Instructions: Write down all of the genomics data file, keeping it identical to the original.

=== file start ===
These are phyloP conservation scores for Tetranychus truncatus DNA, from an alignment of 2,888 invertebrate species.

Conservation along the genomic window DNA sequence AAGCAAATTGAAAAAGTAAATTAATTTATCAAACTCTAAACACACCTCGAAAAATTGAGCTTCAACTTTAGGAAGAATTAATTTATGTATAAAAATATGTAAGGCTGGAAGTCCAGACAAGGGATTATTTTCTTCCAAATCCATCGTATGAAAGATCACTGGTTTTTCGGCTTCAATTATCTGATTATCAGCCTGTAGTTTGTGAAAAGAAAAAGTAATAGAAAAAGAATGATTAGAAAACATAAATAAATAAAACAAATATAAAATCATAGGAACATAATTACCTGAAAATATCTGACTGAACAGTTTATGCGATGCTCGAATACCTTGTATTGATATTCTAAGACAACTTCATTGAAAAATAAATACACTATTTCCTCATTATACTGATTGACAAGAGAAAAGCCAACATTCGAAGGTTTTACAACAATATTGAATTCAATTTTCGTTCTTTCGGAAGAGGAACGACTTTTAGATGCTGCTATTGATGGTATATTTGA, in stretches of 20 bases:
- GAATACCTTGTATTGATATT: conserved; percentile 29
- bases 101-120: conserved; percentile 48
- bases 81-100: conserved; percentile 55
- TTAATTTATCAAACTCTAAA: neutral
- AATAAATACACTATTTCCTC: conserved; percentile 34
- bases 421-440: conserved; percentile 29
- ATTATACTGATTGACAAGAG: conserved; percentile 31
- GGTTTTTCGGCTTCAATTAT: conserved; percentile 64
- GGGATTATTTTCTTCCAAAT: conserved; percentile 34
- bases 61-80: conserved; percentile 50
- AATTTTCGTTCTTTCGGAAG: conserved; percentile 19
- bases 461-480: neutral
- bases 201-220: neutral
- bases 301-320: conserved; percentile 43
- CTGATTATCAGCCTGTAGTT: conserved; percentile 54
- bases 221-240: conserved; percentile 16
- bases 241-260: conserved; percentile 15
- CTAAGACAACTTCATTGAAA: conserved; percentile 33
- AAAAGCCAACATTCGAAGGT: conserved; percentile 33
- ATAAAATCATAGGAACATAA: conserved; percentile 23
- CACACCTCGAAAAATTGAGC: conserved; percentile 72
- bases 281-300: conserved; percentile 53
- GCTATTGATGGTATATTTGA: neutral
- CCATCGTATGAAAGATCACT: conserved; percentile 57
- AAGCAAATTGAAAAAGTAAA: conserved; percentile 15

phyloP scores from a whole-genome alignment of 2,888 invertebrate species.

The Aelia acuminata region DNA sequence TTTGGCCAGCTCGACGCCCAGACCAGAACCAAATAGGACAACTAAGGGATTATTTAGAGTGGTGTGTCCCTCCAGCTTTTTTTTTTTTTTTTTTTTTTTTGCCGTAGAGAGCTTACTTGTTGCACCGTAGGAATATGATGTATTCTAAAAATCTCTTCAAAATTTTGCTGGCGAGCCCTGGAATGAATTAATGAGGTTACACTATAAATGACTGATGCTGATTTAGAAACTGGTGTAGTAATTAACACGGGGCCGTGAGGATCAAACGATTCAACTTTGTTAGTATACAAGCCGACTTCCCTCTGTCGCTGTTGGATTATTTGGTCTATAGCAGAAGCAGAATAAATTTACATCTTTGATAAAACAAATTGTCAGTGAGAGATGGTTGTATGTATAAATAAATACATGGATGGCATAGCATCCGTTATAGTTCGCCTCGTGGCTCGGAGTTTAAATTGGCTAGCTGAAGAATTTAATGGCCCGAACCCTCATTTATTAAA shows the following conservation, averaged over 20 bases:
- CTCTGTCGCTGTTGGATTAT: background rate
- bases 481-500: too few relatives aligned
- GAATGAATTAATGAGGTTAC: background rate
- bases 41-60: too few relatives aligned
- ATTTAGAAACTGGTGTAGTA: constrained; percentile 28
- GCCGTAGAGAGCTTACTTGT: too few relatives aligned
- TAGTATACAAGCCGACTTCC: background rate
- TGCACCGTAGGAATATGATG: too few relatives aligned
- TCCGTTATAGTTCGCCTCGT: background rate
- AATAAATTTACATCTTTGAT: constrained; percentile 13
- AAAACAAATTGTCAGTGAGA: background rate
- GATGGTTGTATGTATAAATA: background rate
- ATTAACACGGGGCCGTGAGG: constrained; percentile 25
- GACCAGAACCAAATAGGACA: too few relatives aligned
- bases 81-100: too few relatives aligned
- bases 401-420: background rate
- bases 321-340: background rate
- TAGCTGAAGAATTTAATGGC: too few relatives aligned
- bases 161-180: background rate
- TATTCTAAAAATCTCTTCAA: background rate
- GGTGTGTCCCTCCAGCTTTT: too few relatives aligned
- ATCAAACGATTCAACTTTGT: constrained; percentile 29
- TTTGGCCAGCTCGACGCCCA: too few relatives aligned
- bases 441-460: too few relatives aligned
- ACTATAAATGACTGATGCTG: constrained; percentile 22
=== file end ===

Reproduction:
These are phyloP conservation scores for Tetranychus truncatus DNA, from an alignment of 2,888 invertebrate species.

Conservation along the genomic window DNA sequence AAGCAAATTGAAAAAGTAAATTAATTTATCAAACTCTAAACACACCTCGAAAAATTGAGCTTCAACTTTAGGAAGAATTAATTTATGTATAAAAATATGTAAGGCTGGAAGTCCAGACAAGGGATTATTTTCTTCCAAATCCATCGTATGAAAGATCACTGGTTTTTCGGCTTCAATTATCTGATTATCAGCCTGTAGTTTGTGAAAAGAAAAAGTAATAGAAAAAGAATGATTAGAAAACATAAATAAATAAAACAAATATAAAATCATAGGAACATAATTACCTGAAAATATCTGACTGAACAGTTTATGCGATGCTCGAATACCTTGTATTGATATTCTAAGACAACTTCATTGAAAAATAAATACACTATTTCCTCATTATACTGATTGACAAGAGAAAAGCCAACATTCGAAGGTTTTACAACAATATTGAATTCAATTTTCGTTCTTTCGGAAGAGGAACGACTTTTAGATGCTGCTATTGATGGTATATTTGA, in stretches of 20 bases:
- GAATACCTTGTATTGATATT: conserved; percentile 29
- bases 101-120: conserved; percentile 48
- bases 81-100: conserved; percentile 55
- TTAATTTATCAAACTCTAAA: neutral
- AATAAATACACTATTTCCTC: conserved; percentile 34
- bases 421-440: conserved; percentile 29
- ATTATACTGATTGACAAGAG: conserved; percentile 31
- GGTTTTTCGGCTTCAATTAT: conserved; percentile 64
- GGGATTATTTTCTTCCAAAT: conserved; percentile 34
- bases 61-80: conserved; percentile 50
- AATTTTCGTTCTTTCGGAAG: conserved; percentile 19
- bases 461-480: neutral
- bases 201-220: neutral
- bases 301-320: conserved; percentile 43
- CTGATTATCAGCCTGTAGTT: conserved; percentile 54
- bases 221-240: conserved; percentile 16
- bases 241-260: conserved; percentile 15
- CTAAGACAACTTCATTGAAA: conserved; percentile 33
- AAAAGCCAACATTCGAAGGT: conserved; percentile 33
- ATAAAATCATAGGAACATAA: conserved; percentile 23
- CACACCTCGAAAAATTGAGC: conserved; percentile 72
- bases 281-300: conserved; percentile 53
- GCTATTGATGGTATATTTGA: neutral
- CCATCGTATGAAAGATCACT: conserved; percentile 57
- AAGCAAATTGAAAAAGTAAA: conserved; percentile 15

phyloP scores from a whole-genome alignment of 2,888 invertebrate species.

The Aelia acuminata region DNA sequence TTTGGCCAGCTCGACGCCCAGACCAGAACCAAATAGGACAACTAAGGGATTATTTAGAGTGGTGTGTCCCTCCAGCTTTTTTTTTTTTTTTTTTTTTTTTGCCGTAGAGAGCTTACTTGTTGCACCGTAGGAATATGATGTATTCTAAAAATCTCTTCAAAATTTTGCTGGCGAGCCCTGGAATGAATTAATGAGGTTACACTATAAATGACTGATGCTGATTTAGAAACTGGTGTAGTAATTAACACGGGGCCGTGAGGATCAAACGATTCAACTTTGTTAGTATACAAGCCGACTTCCCTCTGTCGCTGTTGGATTATTTGGTCTATAGCAGAAGCAGAATAAATTTACATCTTTGATAAAACAAATTGTCAGTGAGAGATGGTTGTATGTATAAATAAATACATGGATGGCATAGCATCCGTTATAGTTCGCCTCGTGGCTCGGAGTTTAAATTGGCTAGCTGAAGAATTTAATGGCCCGAACCCTCATTTATTAAA shows the following conservation, averaged over 20 bases:
- CTCTGTCGCTGTTGGATTAT: background rate
- bases 481-500: too few relatives aligned
- GAATGAATTAATGAGGTTAC: background rate
- bases 41-60: too few relatives aligned
- ATTTAGAAACTGGTGTAGTA: constrained; percentile 28
- GCCGTAGAGAGCTTACTTGT: too few relatives aligned
- TAGTATACAAGCCGACTTCC: background rate
- TGCACCGTAGGAATATGATG: too few relatives aligned
- TCCGTTATAGTTCGCCTCGT: background rate
- AATAAATTTACATCTTTGAT: constrained; percentile 13
- AAAACAAATTGTCAGTGAGA: background rate
- GATGGTTGTATGTATAAATA: background rate
- ATTAACACGGGGCCGTGAGG: constrained; percentile 25
- GACCAGAACCAAATAGGACA: too few relatives aligned
- bases 81-100: too few relatives aligned
- bases 401-420: background rate
- bases 321-340: background rate
- TAGCTGAAGAATTTAATGGC: too few relatives aligned
- bases 161-180: background rate
- TATTCTAAAAATCTCTTCAA: background rate
- GGTGTGTCCCTCCAGCTTTT: too few relatives aligned
- ATCAAACGATTCAACTTTGT: constrained; percentile 29
- TTTGGCCAGCTCGACGCCCA: too few relatives aligned
- bases 441-460: too few relatives aligned
- ACTATAAATGACTGATGCTG: constrained; percentile 22